Two missions are currently vying to be ESA’s ninth Earth Explorer mission: the Far-infrared Outgoing Radiation Understanding and Monitoring (FORUM) concept and the Sea-surface Kinematics Multiscale monitoring (SKIM) concept.
The FIRMOS instrument is a science demonstrator for the FORUM concept, which will help to understand how Earth is losing its cool by filling a critical missing piece of the climate jigsaw.
Specifically, FORUM would measure across Earth’s entire far-infrared part of the electromagnetic spectrum, including the 15–100 micrometre range, which has never before been achieved from space.
These measurements are important because Earth’s outgoing radiation at these wavelengths is strongly affected by water vapour and cirrus clouds, which in turn, play a key role in regulating surface temperatures. These measurements have particular relevance for understanding how these and other factors influence the greenhouse effect and, hence, climate change – a concern for society at large.
FORUM’s measurements would improve confidence in the accuracy of climate change assessments that form the basis for future policy decisions. Better understanding the complexity of our climate system and filling gaps in our knowledge is of critical importance as the consequences of climate change are far-reaching, affecting all facets of society and the natural world.
Since an Earth Explorer mission aims to carry new technology and explore new science, scientists and engineers have to demonstrate whether the concept will provide the measurements it promises.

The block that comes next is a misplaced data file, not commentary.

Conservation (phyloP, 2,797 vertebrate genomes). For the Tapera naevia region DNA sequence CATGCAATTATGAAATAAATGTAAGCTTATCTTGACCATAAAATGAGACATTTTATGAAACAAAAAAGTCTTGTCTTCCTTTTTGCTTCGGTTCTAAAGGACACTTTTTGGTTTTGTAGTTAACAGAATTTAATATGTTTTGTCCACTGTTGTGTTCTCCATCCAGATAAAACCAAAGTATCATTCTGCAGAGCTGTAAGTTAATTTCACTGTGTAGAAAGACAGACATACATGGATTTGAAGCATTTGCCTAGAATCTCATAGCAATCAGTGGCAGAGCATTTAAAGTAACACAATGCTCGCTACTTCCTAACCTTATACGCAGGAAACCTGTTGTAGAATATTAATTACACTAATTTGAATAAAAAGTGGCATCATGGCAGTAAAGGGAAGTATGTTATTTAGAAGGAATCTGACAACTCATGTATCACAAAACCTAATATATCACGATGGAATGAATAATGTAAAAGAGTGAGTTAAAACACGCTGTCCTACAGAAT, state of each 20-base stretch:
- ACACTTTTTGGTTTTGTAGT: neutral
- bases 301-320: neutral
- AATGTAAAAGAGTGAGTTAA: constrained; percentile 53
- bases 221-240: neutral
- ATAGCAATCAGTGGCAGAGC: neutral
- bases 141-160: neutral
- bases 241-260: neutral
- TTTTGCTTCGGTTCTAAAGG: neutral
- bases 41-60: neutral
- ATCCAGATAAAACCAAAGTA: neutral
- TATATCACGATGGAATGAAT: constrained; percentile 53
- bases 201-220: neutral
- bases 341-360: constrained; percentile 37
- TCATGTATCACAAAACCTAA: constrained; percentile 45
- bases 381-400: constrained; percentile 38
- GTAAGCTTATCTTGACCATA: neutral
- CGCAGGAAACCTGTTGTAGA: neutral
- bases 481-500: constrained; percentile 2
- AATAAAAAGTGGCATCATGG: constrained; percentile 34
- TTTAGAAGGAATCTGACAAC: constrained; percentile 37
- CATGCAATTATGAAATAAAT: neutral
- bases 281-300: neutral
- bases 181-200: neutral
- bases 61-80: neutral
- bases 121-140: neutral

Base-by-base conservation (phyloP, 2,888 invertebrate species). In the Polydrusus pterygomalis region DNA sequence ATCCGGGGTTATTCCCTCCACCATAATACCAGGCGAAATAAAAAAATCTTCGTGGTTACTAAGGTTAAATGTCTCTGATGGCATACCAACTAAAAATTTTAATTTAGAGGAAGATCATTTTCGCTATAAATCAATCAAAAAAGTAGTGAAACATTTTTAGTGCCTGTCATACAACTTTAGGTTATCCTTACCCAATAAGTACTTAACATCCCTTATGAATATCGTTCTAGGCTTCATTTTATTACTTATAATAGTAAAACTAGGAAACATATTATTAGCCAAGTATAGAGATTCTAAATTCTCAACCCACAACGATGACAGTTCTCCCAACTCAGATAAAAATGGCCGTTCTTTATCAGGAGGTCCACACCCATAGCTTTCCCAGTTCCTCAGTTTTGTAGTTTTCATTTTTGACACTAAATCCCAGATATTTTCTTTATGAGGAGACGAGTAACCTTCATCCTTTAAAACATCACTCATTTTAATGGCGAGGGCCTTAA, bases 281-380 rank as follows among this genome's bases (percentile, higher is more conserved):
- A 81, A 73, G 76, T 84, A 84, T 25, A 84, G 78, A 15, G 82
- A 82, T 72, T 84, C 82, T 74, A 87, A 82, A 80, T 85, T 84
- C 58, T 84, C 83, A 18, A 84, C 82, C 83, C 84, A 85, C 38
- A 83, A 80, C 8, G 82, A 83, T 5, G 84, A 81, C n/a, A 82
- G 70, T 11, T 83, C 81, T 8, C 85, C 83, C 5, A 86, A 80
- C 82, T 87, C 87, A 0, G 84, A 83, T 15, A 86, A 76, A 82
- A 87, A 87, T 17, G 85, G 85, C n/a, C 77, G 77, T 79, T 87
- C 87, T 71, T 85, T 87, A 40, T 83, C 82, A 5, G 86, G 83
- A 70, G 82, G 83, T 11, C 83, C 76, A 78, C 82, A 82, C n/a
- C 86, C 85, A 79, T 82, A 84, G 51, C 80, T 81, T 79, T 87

As part of this process, the FIRMOS instrument was taken up Germany’s highest mountain, Zugspitze.
Different teams from Italy, Germany and France worked day and night on top of the mountain to explore measurements in the far-infrared range of the spectrum characterising cirrus clouds and water vapour concentrations.
At almost 3 km high, Zugspitze was chosen because of its high altitude. Anything lower and the humidity in the air is too high and the signal that can be measured in the far-infrared is very limited. The downside of this location is that scientists had to frequently shovel their instruments out of the snow.
On the plus side then got to enjoy beautiful sunrises and sunsets.
The vantage point for far-infrared measurements of this longwave radiation is clearly from space though and an airborne experiment is currently ongoing as well. So stay tuned for more news on understanding how Earth is losing its cool.
Zugspitze is a unique place and it was a real pleasure to be there. Thanks a lot to all the people enabling this.
Post from: Hilke Oetjen (ESA FORUM Mission Scientist) & Dirk Schuettemeyer (ESA campaign Coordinator)